Utah Senate passes replacement for Prop. 3, the Medicaid expansion ballot initiative

Posted at 3:30 PM, Feb 04, 2019
and last updated 2019-02-05 00:50:26-05

SALT LAKE CITY -- The Utah State Senate voted 22-7 to pass a bill that replaces Proposition 3, the Medicaid expansion ballot initiative.

It came after a fairly heated debate in the Senate chamber on Monday, with Republicans and Democrats divided on whether the voter-approved initiative and its tax hike covers enough of the bills expected to come due.

"There’s a lot of talk that we’re simply repealing Prop. 3. We're not," said Sen. Allen Christensen, R-North Ogden, who sponsored Senate Bill 96.

GOP senators fear that what voters approved is a budget buster with the sales tax hike inadequate to fund ballooning medical costs.

"I truly don’t think the voters understood that this was a bait-and-switch. That there wasn’t enough money to fully fund. But they’re saying that’s what we wanted, that’s what we wanted, give it to us," said Sen. Jake Anderegg, R-Lehi.

Sen. Lincoln Fillmore, R-South Jordan, said voters "cannot overrule the laws of mathematics" and lawmakers were tasked with balancing the state budget.

The bill has been plagued with shifting numbers, but on the Senate floor they spoke of spending $70 million upfront to fund a form of Medicaid expansion for people up to 100 percent of the federal poverty level. By 2024, lawmakers believed they would be saving up to $87 million under their plan. It would implement enrollment caps, a work requirement and seek waivers from the Trump administration.

But supporters of Prop. 3 have insisted the legislature is proposing to spend more upfront than the initiative does, and cover 60,000 fewer people.

Senate Democrats questioned if the Trump administration would really grant the waivers (it hasn't so far).

"We’re going to spend $71 million of the taxpayer’s money on a bet if you will, that we’re going to get these waivers!" said Sen. Gene Davis, D-Salt Lake City, later adding: "We’d probably have better luck betting on the Rams at this point than getting those waivers."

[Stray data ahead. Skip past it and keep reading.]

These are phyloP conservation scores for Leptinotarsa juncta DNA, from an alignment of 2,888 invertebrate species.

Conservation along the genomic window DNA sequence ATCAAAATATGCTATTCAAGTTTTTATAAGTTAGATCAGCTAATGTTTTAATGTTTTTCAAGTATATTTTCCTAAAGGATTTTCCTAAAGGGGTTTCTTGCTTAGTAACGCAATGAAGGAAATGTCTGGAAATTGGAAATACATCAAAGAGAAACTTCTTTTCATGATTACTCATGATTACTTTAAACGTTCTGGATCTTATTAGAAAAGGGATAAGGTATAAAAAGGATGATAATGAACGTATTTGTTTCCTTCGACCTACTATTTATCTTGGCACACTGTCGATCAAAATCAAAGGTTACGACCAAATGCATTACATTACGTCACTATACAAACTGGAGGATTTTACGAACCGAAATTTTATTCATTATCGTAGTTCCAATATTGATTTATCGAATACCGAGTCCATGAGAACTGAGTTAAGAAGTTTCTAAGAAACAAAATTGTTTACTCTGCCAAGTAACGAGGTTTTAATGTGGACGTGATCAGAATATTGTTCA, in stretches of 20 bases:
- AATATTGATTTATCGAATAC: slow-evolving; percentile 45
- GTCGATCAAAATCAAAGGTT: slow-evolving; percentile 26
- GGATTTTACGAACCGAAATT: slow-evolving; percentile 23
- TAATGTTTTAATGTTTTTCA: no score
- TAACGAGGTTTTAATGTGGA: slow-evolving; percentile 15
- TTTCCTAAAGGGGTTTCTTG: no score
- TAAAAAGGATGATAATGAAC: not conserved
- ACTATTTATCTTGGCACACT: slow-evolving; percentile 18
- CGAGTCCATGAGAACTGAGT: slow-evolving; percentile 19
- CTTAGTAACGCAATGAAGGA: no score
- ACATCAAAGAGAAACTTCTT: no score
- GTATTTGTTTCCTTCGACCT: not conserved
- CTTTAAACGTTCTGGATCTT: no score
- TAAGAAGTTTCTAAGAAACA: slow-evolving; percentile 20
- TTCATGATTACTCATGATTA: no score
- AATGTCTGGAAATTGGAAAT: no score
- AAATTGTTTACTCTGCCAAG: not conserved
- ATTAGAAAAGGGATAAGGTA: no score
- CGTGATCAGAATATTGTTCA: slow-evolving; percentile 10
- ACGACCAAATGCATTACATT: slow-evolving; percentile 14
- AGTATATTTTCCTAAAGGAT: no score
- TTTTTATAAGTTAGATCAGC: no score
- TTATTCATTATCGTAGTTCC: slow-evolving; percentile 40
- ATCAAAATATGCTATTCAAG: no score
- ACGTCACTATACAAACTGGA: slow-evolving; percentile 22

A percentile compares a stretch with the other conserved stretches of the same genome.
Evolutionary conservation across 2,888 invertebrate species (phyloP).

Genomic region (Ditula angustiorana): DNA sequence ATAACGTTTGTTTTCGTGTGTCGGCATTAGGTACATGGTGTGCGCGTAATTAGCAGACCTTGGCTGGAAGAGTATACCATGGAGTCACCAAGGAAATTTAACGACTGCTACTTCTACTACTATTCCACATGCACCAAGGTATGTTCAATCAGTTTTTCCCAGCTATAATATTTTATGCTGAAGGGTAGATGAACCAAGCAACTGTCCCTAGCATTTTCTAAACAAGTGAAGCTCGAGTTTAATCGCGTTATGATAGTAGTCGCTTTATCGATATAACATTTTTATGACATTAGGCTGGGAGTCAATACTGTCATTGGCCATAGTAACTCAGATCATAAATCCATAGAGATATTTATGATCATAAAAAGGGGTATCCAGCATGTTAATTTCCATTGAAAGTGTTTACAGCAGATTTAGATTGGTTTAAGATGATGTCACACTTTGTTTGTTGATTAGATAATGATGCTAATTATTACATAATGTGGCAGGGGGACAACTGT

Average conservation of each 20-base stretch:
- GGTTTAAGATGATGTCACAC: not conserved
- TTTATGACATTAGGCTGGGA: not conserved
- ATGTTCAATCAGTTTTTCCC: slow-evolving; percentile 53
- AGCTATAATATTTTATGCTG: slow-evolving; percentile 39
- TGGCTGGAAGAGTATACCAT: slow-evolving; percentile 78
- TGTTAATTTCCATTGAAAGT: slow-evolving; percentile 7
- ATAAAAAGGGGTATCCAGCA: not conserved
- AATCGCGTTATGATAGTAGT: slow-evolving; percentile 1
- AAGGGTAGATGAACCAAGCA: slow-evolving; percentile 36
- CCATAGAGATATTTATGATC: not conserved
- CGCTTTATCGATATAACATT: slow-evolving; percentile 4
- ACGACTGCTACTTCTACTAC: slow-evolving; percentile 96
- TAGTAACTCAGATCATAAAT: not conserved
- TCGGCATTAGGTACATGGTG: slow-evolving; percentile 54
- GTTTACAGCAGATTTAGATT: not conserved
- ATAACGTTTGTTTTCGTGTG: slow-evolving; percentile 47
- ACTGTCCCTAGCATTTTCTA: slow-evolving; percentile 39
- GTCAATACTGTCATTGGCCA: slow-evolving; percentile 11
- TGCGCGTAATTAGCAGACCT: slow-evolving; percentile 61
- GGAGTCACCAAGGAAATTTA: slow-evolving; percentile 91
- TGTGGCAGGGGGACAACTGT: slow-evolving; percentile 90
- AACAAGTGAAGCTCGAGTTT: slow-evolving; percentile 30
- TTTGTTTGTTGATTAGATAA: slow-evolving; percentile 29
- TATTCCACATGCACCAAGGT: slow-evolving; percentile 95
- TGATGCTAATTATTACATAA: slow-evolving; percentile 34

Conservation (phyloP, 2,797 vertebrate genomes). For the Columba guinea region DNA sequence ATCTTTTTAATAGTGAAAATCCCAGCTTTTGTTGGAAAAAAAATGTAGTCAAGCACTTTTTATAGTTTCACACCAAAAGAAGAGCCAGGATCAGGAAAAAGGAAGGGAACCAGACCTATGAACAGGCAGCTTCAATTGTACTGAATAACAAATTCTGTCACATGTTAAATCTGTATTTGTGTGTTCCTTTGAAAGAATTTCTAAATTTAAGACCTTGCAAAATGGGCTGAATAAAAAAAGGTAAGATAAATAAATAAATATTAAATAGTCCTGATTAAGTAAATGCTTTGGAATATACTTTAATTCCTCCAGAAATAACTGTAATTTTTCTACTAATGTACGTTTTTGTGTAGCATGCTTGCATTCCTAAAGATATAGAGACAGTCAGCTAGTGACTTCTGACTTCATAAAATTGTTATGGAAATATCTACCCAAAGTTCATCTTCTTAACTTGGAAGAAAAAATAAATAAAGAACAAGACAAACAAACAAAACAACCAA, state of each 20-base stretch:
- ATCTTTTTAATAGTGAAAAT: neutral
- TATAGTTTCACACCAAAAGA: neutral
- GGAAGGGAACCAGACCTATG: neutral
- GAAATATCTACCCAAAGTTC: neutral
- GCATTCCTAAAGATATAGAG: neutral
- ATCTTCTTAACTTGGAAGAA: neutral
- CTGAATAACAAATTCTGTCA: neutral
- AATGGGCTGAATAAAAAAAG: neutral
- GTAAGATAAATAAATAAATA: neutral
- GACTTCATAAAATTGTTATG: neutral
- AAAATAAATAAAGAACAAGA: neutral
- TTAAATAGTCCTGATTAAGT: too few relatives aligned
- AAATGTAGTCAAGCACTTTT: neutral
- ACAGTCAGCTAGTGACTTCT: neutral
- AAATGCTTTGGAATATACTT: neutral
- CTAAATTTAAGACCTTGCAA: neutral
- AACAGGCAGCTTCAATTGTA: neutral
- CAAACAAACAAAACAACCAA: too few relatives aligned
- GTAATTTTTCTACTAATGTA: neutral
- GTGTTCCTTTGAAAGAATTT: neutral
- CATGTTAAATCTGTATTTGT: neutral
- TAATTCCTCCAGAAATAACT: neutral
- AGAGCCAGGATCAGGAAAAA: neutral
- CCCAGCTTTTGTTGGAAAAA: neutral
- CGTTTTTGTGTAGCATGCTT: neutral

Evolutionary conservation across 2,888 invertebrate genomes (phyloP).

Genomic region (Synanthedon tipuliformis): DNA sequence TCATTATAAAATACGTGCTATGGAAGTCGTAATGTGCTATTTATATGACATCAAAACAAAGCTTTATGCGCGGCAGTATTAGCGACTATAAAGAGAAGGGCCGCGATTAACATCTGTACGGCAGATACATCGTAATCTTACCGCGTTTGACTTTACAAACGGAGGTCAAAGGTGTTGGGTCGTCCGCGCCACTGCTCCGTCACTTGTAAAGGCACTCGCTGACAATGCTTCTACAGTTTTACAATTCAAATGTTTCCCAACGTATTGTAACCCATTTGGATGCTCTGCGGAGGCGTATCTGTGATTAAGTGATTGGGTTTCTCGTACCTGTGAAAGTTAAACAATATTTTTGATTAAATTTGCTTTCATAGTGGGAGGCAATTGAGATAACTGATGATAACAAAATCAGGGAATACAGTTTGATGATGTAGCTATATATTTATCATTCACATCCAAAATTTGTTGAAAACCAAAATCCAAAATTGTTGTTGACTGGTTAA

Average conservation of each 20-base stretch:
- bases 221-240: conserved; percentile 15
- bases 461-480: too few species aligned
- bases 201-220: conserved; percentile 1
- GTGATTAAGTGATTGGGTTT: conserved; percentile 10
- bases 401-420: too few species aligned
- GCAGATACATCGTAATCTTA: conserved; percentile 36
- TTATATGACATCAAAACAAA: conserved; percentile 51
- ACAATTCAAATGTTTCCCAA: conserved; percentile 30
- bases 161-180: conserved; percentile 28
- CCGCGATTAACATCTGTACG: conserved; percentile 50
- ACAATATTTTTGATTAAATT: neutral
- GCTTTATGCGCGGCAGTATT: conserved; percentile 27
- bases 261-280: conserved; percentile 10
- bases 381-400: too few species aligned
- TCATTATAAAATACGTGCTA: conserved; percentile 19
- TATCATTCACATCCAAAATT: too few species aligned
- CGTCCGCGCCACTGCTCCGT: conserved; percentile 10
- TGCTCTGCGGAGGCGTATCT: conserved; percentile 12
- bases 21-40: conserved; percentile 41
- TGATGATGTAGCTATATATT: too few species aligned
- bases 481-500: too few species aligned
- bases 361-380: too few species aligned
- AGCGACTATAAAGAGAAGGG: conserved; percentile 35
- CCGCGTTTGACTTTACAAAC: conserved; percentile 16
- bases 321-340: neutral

Senate Minority Whip Luz Escamilla, D-Salt Lake City, tried to block a plan to repeal previous versions of Medicaid expansion passed by the legislature.

"If we don’t get anything, we’re actually going back. Instead of going forward, we’re dropping everything. It’s very concerning," she said.

Speaking to reporters afterward, Senate Majority leaders said repealing everything else gives federal health officials "motivation" to work with Utah to get the waiver. But Sen. Christensen conceded to reporters that if the waiver is never granted, they're left with nothing as a backup.

"If we get no waivers, we get nothing else we’re back to ground zero without any expansion," he said.

Still, Sen. Christensen was confident they would.

"We have been assured waiver number one will come probably before the end of our session. Waiver number two, the longer term waiver, may take up to six months," he said.

Andrew Roberts with Utah Decides Healthcare, which sponsored Prop. 3, said no state has gotten such a waiver.

"Whether you voted for Prop. 3 or you voted against it, you ought to be concerned that the legislature isn’t listening to your voice," he said.

The group has been launching campaigns to save the initiative, running television ads and mobile billboards to urge people to call their elected representatives and pressure them to kill SB96. Utah Decides Healthcare told FOX 13 it is also not ruling out a referendum (a sort-of ballot initiative to repeal a law passed by the legislature) or a lawsuit.

Democrats have repeatedly held up the will of voters as reason to implement Prop. 3.

"I’m worried about sowing the seeds of distrust among the general public for the legislature," said Sen. Derek Kitchen, D-Salt Lake City.

Speaking to reporters, Sen. Christensen insisted he was honoring the will of the voters.

"I’ve been against Medicaid expansion for, ever since it was brought up 10 years ago. The reason it’s being heard this year, my bill, is because the people wanted it," he said. "They wanted a tax increase. They wanted Medicaid expansion. That’s what we’re doing. They didn’t fill in the proper blanks, we are filling in those blanks for them. They are not obligated to balance the budget. We are."